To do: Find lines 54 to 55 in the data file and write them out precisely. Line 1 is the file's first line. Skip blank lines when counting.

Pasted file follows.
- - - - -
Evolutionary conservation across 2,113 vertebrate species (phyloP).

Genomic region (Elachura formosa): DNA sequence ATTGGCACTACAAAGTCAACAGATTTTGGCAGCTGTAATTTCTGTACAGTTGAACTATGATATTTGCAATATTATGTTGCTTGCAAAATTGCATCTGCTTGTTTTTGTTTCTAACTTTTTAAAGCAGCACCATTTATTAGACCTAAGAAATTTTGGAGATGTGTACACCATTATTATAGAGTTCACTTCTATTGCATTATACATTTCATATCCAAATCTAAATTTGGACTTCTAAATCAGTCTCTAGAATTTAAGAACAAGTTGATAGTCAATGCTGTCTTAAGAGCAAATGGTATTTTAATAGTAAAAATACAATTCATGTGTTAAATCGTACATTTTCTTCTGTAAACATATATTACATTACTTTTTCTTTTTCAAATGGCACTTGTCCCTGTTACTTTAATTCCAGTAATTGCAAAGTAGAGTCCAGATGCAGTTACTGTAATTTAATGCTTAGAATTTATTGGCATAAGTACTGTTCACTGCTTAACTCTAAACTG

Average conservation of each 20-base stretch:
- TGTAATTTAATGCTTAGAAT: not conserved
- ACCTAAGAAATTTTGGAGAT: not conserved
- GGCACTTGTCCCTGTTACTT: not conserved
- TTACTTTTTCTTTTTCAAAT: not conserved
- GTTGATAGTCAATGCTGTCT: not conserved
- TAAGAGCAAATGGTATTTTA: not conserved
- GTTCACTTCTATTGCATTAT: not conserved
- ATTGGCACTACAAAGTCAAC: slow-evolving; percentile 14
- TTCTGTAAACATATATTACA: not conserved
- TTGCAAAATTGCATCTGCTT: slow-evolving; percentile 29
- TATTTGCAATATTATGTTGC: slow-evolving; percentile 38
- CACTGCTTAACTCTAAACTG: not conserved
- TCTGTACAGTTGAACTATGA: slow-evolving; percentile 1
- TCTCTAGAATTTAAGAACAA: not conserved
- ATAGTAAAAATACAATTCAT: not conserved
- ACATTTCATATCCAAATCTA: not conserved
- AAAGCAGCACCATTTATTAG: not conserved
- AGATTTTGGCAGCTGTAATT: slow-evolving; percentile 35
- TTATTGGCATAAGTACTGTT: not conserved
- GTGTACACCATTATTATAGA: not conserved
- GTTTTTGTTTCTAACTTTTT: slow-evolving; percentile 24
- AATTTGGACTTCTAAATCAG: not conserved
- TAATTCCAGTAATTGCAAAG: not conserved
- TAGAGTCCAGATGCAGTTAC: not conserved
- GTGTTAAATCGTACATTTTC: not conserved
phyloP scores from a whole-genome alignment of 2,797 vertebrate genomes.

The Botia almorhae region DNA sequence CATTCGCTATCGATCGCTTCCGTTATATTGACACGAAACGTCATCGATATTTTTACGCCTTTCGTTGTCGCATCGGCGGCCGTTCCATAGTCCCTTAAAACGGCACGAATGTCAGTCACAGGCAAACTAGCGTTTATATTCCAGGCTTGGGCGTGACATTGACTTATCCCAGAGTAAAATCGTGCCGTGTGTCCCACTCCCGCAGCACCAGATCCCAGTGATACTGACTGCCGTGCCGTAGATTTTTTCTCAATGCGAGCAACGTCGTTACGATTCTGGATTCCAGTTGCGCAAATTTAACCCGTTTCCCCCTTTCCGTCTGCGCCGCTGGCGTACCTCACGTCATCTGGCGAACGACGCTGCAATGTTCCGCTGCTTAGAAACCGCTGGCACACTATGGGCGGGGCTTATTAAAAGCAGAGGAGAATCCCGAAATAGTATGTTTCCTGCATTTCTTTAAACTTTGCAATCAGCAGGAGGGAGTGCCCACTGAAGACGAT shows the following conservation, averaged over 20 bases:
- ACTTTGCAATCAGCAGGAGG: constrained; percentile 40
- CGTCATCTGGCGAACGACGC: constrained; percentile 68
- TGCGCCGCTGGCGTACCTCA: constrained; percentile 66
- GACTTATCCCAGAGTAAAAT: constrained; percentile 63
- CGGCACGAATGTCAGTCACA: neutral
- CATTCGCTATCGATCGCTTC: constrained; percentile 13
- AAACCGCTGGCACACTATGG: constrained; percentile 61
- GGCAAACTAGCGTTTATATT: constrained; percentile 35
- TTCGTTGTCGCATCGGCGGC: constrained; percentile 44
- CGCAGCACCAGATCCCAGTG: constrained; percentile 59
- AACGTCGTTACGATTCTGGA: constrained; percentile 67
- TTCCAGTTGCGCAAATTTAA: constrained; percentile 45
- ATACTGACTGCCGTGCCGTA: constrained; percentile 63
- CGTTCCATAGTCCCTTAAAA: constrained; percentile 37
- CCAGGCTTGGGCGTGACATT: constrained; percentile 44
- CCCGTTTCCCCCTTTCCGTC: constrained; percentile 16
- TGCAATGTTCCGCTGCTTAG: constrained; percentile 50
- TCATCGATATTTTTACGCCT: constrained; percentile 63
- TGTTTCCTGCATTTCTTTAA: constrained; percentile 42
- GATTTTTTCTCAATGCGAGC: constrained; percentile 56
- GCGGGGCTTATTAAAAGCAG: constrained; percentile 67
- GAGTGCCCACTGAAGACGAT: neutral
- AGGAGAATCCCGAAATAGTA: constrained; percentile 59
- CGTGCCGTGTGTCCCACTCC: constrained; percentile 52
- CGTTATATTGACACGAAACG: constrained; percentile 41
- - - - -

- CGTGCCGTGTGTCCCACTCC: constrained; percentile 52
- CGTTATATTGACACGAAACG: constrained; percentile 41